Craig Anderson: What an interesting weekend to be judging! While the world waited patiently for one announcement, Sinéad and I were busy devouring your delicious morsels of flash fiction to make the (most definitely just as) important decision as to who would be crowned flash champion.

The Natural History Museum was one of my favorite haunts back when I lived in London; I spent many a Saturday afternoon perusing the various exhibits. I remember how in awe I was the first time I saw the huge skeletons, they really have such an imposing presence. Hope was such a perfect theme, and I had a whale of a time reading all your takes on her antics.

My first shoutout has to go to Geoff LePard‘s “The Machine Starts.” I loved the vibe throughout this one, very Pratchett-esque, and the use of French phrases helped to mask the intent of the devious Pomeroy. Ooks all round! My second shoutout is quite the tonal shift from the first, the delightfully spooky “Bone Riders” by Phil Coltrane. I loved the atmosphere created in so few words, the clever use of Latin to sell the sheer age of the creatures and the occasional poetic flourish. Lines like ‘We do not bring death, we await it‘ do a wonderful job of creating empathy for these poor trapped souls.

I also thoroughly enjoyed Maggie Duncan‘s “Revenge of the Space Porpoises,” which was just the right amount of silly. This one reminded me of Douglas Adams (another one of my fav authors!) The interaction between Stine and Click-Click-Click-Screech was fun and playful, and the quick thinking at the end was hilarious.

♦♦♦♦♦

HONORABLE MENTIONS

“A Grand Idea With a Pungent Lesson” by A.J. Walker

SO: Sidney from Accrington captured my heart, and Craig’s. Such a character, created in a tiny space, and with such skill! I loved his attempt to set up his own museum, and the fragrant lesson he learns (and the final line and image made me grin a wide grin. Go, Sidney!).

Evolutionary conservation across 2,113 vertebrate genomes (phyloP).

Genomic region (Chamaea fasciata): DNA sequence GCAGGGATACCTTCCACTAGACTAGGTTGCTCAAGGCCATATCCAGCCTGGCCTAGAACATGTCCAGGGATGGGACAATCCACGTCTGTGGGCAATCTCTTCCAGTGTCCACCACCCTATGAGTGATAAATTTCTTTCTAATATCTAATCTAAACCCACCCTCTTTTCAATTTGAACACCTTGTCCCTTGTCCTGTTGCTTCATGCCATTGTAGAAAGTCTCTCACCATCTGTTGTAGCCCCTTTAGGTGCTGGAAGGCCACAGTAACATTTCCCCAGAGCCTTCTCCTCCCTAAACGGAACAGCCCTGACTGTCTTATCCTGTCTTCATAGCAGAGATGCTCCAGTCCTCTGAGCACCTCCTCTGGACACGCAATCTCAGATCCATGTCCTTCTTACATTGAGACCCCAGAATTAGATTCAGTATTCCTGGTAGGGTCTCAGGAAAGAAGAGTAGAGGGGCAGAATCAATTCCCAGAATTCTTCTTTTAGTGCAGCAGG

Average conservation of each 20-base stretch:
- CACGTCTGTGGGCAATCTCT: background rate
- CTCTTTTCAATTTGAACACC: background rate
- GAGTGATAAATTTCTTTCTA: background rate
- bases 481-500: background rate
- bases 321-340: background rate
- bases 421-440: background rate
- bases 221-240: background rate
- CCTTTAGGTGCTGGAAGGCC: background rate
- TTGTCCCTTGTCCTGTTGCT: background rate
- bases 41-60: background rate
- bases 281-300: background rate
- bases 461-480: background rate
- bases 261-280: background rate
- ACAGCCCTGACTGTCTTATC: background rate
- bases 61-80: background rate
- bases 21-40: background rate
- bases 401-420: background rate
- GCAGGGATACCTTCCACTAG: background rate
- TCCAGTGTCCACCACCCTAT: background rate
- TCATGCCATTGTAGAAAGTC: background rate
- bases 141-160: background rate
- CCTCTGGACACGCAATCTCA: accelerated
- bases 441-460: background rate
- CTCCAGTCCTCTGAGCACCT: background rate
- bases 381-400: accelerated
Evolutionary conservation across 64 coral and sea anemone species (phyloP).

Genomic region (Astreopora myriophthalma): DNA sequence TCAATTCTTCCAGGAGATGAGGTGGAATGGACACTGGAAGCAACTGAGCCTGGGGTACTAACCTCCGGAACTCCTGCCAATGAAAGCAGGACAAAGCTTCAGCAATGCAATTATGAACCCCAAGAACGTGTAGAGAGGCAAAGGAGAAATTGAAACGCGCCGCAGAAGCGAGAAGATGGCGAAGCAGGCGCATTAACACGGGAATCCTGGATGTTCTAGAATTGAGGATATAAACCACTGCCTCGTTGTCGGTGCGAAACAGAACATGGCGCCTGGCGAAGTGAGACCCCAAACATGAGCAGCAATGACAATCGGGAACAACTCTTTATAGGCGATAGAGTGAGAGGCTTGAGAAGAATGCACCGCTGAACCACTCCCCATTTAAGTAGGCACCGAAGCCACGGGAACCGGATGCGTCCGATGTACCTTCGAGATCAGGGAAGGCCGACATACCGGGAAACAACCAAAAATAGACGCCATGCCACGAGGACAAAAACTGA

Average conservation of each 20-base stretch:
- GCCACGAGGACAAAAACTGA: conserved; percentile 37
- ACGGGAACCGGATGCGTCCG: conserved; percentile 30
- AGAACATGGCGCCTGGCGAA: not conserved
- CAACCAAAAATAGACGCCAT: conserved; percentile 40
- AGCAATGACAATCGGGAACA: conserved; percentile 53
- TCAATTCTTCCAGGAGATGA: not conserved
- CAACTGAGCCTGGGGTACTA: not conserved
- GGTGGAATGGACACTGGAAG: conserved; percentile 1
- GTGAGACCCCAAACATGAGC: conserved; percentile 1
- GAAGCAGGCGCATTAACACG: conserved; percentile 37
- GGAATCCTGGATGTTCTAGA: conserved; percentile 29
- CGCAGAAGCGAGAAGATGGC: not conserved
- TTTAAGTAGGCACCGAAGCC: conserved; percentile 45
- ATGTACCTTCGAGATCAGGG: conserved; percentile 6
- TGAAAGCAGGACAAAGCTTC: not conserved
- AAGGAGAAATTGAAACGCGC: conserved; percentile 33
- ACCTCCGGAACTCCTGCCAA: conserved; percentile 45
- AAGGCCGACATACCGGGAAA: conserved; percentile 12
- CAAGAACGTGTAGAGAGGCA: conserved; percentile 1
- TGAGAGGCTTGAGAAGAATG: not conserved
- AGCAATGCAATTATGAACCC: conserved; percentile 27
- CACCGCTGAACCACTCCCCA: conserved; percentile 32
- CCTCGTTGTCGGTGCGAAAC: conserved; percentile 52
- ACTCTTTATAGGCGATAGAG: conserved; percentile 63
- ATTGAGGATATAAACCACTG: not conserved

CA: Sidney! I could almost feel the childhood enthusiasm in this one. My kids share that same sense of wonder every time they bring me a new bug or stick they found in the garden. I loved how lighthearted this one was, and there were several laughs along the way. Poor roadkill!

High Hopes by Helen Laycock

SO: In a week when many stories centred on the idea of the whale’s skeleton reanimating, this one stood out. Its powerful, beautiful, and controlled use of language, and its holographic twist, meant it was deserving of a special mention.

CA: This one did a great job of mixing the old with the new, the beautiful language (the ribs as silent harp strings, the door closing like a crashing wave) contrasts with the technology of the hologram and the great escape through the skylight. The last line is great too, revealing the cleverness of the title.

RUNNER UP

DRAGON NOTE: Due to a mixup, we happily have two runners up this week!

Untitled”  by Michael Seese

SO: This one made me laugh out loud! I was completely gripped by its characterisation, dialogue, and setting – and very much appreciating the nod to Jonah, which this story (along with Matt Krizan‘s “Untitled“) made clever use of – when the author completely turned everything on its tail in one simple image in the final line. Absolutely masterful control, and excellent characterisation, meant this one had to have a podium place.

Untitled” by Matt Krizan